30 January 2014
Testosterone fails as menopausal magic bullet
by Will Parker
A new study involving women with early onset menopause found no detrimental effects from testosterone supplementation, but there were no significant improvements either; in quality of life, self esteem, or mood. "Bringing testosterone back up to normal may not bring them [menopausal women] the boost they hoped for," the researchers report in the journal Menopause.
Previously, other studies looking at boosting testosterone for women who lose ovarian function, such as after natural menopause or hysterectomy, haven't yielded consistent results. The new study focused on the 1 percent of women who undergo early onset (under 40) menopause.
The women in the study underwent a year of hormone therapy that included testosterone. In the randomized, double-blind, placebo controlled study, 61 women used placebo patches and 67 women used patches that delivered 150 micrograms of testosterone a day, similar to the Intrinsa patch that was rejected by the FDA as a treatment for low libido in women.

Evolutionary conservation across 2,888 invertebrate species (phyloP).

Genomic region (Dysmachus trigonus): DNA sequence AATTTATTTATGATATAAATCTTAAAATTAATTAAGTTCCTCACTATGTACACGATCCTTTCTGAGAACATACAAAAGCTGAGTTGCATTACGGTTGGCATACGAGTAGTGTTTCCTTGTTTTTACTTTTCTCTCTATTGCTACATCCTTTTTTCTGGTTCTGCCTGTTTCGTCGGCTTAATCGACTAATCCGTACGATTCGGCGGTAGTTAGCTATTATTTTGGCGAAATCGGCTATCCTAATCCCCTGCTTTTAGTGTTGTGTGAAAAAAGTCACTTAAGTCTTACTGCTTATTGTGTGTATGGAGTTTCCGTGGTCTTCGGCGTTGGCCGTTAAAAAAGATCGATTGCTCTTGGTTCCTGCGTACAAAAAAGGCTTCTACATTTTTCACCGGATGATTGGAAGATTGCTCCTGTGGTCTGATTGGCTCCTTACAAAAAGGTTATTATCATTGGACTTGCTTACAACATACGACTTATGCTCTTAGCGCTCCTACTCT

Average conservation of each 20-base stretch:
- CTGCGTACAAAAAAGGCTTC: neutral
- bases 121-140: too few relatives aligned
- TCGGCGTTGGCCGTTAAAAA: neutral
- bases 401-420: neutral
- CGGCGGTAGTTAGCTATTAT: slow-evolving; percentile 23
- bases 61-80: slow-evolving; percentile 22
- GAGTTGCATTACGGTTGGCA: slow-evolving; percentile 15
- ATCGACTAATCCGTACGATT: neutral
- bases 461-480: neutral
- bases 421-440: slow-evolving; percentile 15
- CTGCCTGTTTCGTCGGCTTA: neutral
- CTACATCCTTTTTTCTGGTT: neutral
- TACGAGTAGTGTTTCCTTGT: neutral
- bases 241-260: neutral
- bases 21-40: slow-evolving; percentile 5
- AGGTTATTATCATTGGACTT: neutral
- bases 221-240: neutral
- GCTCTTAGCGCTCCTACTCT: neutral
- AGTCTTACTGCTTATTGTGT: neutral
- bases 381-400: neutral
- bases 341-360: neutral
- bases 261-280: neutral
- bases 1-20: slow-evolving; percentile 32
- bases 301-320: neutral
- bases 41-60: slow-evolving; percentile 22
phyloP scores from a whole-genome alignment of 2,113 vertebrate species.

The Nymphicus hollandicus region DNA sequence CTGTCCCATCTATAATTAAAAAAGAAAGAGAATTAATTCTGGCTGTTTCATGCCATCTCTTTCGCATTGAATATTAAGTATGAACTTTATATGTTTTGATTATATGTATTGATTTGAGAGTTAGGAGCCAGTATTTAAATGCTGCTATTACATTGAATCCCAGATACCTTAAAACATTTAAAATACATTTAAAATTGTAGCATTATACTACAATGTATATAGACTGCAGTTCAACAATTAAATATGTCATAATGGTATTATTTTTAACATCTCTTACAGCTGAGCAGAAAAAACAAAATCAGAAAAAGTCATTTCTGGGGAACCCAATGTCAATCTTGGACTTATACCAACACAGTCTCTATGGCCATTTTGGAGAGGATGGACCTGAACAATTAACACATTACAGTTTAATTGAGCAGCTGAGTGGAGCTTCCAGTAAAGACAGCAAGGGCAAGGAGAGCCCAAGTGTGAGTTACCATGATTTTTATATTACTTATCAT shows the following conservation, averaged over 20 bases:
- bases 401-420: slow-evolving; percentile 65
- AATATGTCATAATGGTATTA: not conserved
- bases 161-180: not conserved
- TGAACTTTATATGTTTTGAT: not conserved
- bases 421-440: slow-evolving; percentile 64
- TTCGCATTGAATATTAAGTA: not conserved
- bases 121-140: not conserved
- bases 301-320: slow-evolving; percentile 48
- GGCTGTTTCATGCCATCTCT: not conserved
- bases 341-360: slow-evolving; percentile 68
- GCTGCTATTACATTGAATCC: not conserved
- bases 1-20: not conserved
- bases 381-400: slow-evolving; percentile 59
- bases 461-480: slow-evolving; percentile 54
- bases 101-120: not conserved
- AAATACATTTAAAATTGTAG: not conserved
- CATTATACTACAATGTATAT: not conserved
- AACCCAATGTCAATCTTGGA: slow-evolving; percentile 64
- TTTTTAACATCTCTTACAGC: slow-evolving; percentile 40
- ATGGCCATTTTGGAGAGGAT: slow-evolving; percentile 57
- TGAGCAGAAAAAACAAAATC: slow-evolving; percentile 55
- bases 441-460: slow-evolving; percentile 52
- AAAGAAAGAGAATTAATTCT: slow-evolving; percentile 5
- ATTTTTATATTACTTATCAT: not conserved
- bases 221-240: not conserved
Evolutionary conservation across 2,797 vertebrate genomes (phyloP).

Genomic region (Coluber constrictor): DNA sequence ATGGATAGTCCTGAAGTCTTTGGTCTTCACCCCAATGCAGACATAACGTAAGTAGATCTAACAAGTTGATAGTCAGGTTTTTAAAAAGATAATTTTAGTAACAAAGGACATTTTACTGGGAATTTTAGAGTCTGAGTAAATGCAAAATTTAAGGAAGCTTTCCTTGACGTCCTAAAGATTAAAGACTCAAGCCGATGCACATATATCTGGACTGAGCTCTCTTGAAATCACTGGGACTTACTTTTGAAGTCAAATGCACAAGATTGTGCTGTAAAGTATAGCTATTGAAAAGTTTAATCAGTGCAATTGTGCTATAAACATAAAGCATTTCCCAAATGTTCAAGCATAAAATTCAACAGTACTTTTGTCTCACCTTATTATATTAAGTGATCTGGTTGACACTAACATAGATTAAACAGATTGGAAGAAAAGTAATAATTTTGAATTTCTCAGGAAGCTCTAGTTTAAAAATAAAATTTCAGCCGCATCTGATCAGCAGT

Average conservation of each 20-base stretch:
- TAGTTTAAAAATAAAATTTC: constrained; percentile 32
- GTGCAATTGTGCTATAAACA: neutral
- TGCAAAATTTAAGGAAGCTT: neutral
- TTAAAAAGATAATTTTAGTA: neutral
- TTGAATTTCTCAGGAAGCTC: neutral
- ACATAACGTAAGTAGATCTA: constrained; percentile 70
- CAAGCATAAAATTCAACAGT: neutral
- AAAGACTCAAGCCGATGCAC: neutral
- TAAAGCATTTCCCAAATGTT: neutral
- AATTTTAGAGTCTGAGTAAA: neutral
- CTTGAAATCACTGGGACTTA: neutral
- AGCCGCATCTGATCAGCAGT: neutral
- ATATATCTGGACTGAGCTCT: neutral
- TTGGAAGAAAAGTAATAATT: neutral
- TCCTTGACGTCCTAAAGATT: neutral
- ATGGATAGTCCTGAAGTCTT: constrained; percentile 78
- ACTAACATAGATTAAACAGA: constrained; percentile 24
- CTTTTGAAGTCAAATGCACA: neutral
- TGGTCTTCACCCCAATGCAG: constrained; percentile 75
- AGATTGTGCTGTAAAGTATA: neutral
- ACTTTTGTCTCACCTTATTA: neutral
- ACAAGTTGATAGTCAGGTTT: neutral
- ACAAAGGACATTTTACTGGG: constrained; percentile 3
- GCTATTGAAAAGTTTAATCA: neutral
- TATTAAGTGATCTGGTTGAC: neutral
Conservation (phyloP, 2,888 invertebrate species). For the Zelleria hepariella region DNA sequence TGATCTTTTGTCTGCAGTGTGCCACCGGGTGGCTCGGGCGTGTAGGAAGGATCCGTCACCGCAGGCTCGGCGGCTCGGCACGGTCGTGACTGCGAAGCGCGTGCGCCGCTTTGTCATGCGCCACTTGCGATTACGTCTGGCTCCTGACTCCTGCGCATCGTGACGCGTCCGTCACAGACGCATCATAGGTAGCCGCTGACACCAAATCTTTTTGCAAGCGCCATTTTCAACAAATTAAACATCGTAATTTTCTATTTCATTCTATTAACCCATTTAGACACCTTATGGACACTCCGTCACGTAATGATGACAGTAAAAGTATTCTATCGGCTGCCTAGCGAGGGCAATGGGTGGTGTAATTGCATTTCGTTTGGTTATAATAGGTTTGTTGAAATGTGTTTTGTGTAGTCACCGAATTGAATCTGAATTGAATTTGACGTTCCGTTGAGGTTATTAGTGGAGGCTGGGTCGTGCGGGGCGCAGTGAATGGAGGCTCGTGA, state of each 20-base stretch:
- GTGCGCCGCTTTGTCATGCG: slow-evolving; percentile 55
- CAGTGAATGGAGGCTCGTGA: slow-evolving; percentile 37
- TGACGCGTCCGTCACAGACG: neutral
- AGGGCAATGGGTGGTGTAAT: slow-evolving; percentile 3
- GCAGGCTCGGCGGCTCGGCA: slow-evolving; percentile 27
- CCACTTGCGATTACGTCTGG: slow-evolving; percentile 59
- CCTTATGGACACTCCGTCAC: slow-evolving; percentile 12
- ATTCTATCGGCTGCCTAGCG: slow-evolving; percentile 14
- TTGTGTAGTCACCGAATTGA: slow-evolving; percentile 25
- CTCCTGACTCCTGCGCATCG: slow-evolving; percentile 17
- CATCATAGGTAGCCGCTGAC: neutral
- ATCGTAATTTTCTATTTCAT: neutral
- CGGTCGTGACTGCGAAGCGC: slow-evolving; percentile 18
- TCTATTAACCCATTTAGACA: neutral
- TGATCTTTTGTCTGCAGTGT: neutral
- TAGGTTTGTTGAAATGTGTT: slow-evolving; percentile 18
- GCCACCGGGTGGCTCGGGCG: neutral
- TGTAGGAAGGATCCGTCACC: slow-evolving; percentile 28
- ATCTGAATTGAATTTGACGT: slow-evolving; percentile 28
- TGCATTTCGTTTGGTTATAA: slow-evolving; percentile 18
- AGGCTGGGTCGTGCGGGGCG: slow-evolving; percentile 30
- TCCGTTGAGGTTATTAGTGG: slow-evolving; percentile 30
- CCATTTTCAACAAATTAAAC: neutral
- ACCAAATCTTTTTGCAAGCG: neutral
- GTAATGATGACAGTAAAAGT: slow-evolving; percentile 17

After 12 months, testosterone levels were back up to normal for the women who got the treatment. The investigators say they saw no detrimental effects from testosterone, but they found no significant improvements either.
The new research suggests that it's something other than testosterone that modulates mood in women with early onset menopause. But the researchers concede that there are still unknowns. The study didn't measure depression and sexual function specifically. "Having some effect on desire may take raising testosterone to higher-than-normal levels, although that poses questions about safety," say the researchers.